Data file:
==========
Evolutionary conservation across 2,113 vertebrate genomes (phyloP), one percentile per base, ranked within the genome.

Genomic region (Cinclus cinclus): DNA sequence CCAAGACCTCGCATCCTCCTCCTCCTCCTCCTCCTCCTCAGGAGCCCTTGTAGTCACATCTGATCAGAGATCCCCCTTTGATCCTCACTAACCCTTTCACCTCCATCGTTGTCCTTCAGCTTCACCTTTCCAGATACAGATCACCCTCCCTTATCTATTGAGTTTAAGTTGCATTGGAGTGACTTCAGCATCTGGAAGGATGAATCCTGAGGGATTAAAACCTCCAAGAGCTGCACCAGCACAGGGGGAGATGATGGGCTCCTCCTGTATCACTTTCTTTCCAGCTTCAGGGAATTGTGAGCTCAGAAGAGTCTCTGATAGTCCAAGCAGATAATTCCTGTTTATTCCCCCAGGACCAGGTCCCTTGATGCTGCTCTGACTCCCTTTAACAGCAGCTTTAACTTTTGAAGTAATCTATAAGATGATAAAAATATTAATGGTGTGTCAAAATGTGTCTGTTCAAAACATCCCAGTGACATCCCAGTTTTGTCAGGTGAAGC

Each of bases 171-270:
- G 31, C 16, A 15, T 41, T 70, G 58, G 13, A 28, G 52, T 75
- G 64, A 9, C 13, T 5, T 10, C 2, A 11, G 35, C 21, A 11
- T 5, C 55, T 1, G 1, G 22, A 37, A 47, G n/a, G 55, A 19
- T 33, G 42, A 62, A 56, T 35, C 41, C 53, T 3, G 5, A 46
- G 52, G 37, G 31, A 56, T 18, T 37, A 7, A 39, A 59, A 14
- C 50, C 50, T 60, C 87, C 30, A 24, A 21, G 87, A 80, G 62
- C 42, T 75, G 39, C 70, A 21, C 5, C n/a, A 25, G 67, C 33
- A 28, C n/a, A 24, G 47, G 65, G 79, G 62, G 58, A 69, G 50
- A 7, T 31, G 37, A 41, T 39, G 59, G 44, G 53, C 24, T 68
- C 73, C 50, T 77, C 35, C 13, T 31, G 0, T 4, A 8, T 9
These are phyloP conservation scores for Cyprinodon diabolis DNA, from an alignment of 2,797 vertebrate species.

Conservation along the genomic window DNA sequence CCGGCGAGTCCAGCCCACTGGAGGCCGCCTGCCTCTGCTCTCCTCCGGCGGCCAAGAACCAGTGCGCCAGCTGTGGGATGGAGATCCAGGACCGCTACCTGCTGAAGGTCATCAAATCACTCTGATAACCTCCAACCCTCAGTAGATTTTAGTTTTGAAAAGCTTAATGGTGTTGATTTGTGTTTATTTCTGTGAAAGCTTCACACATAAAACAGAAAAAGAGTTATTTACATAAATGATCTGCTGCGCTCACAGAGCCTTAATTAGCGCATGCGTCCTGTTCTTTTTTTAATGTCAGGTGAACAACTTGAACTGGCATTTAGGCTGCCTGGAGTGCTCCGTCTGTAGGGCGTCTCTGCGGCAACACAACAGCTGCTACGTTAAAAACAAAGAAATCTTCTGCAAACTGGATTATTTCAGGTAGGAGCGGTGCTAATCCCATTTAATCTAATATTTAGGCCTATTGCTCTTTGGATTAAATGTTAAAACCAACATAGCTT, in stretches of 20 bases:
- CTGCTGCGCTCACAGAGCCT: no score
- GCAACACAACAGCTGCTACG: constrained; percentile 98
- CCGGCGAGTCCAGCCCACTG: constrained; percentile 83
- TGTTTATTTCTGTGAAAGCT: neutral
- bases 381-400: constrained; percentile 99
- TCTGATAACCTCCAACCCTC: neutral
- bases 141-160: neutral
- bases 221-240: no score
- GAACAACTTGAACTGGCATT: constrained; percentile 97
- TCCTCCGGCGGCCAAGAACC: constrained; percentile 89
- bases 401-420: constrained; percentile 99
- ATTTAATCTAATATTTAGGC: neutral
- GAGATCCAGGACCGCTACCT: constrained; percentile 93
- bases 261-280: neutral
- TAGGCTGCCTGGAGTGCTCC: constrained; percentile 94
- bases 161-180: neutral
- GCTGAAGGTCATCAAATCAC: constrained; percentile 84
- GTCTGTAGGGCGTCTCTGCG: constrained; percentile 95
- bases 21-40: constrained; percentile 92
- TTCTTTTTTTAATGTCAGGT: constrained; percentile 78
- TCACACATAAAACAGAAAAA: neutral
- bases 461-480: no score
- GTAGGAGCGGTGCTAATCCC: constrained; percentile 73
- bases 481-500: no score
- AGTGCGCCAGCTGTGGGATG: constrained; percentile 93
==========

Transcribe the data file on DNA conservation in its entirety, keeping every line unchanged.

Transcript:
Evolutionary conservation across 2,113 vertebrate genomes (phyloP), one percentile per base, ranked within the genome.

Genomic region (Cinclus cinclus): DNA sequence CCAAGACCTCGCATCCTCCTCCTCCTCCTCCTCCTCCTCAGGAGCCCTTGTAGTCACATCTGATCAGAGATCCCCCTTTGATCCTCACTAACCCTTTCACCTCCATCGTTGTCCTTCAGCTTCACCTTTCCAGATACAGATCACCCTCCCTTATCTATTGAGTTTAAGTTGCATTGGAGTGACTTCAGCATCTGGAAGGATGAATCCTGAGGGATTAAAACCTCCAAGAGCTGCACCAGCACAGGGGGAGATGATGGGCTCCTCCTGTATCACTTTCTTTCCAGCTTCAGGGAATTGTGAGCTCAGAAGAGTCTCTGATAGTCCAAGCAGATAATTCCTGTTTATTCCCCCAGGACCAGGTCCCTTGATGCTGCTCTGACTCCCTTTAACAGCAGCTTTAACTTTTGAAGTAATCTATAAGATGATAAAAATATTAATGGTGTGTCAAAATGTGTCTGTTCAAAACATCCCAGTGACATCCCAGTTTTGTCAGGTGAAGC

Each of bases 171-270:
- G 31, C 16, A 15, T 41, T 70, G 58, G 13, A 28, G 52, T 75
- G 64, A 9, C 13, T 5, T 10, C 2, A 11, G 35, C 21, A 11
- T 5, C 55, T 1, G 1, G 22, A 37, A 47, G n/a, G 55, A 19
- T 33, G 42, A 62, A 56, T 35, C 41, C 53, T 3, G 5, A 46
- G 52, G 37, G 31, A 56, T 18, T 37, A 7, A 39, A 59, A 14
- C 50, C 50, T 60, C 87, C 30, A 24, A 21, G 87, A 80, G 62
- C 42, T 75, G 39, C 70, A 21, C 5, C n/a, A 25, G 67, C 33
- A 28, C n/a, A 24, G 47, G 65, G 79, G 62, G 58, A 69, G 50
- A 7, T 31, G 37, A 41, T 39, G 59, G 44, G 53, C 24, T 68
- C 73, C 50, T 77, C 35, C 13, T 31, G 0, T 4, A 8, T 9
These are phyloP conservation scores for Cyprinodon diabolis DNA, from an alignment of 2,797 vertebrate species.

Conservation along the genomic window DNA sequence CCGGCGAGTCCAGCCCACTGGAGGCCGCCTGCCTCTGCTCTCCTCCGGCGGCCAAGAACCAGTGCGCCAGCTGTGGGATGGAGATCCAGGACCGCTACCTGCTGAAGGTCATCAAATCACTCTGATAACCTCCAACCCTCAGTAGATTTTAGTTTTGAAAAGCTTAATGGTGTTGATTTGTGTTTATTTCTGTGAAAGCTTCACACATAAAACAGAAAAAGAGTTATTTACATAAATGATCTGCTGCGCTCACAGAGCCTTAATTAGCGCATGCGTCCTGTTCTTTTTTTAATGTCAGGTGAACAACTTGAACTGGCATTTAGGCTGCCTGGAGTGCTCCGTCTGTAGGGCGTCTCTGCGGCAACACAACAGCTGCTACGTTAAAAACAAAGAAATCTTCTGCAAACTGGATTATTTCAGGTAGGAGCGGTGCTAATCCCATTTAATCTAATATTTAGGCCTATTGCTCTTTGGATTAAATGTTAAAACCAACATAGCTT, in stretches of 20 bases:
- CTGCTGCGCTCACAGAGCCT: no score
- GCAACACAACAGCTGCTACG: constrained; percentile 98
- CCGGCGAGTCCAGCCCACTG: constrained; percentile 83
- TGTTTATTTCTGTGAAAGCT: neutral
- bases 381-400: constrained; percentile 99
- TCTGATAACCTCCAACCCTC: neutral
- bases 141-160: neutral
- bases 221-240: no score
- GAACAACTTGAACTGGCATT: constrained; percentile 97
- TCCTCCGGCGGCCAAGAACC: constrained; percentile 89
- bases 401-420: constrained; percentile 99
- ATTTAATCTAATATTTAGGC: neutral
- GAGATCCAGGACCGCTACCT: constrained; percentile 93
- bases 261-280: neutral
- TAGGCTGCCTGGAGTGCTCC: constrained; percentile 94
- bases 161-180: neutral
- GCTGAAGGTCATCAAATCAC: constrained; percentile 84
- GTCTGTAGGGCGTCTCTGCG: constrained; percentile 95
- bases 21-40: constrained; percentile 92
- TTCTTTTTTTAATGTCAGGT: constrained; percentile 78
- TCACACATAAAACAGAAAAA: neutral
- bases 461-480: no score
- GTAGGAGCGGTGCTAATCCC: constrained; percentile 73
- bases 481-500: no score
- AGTGCGCCAGCTGTGGGATG: constrained; percentile 93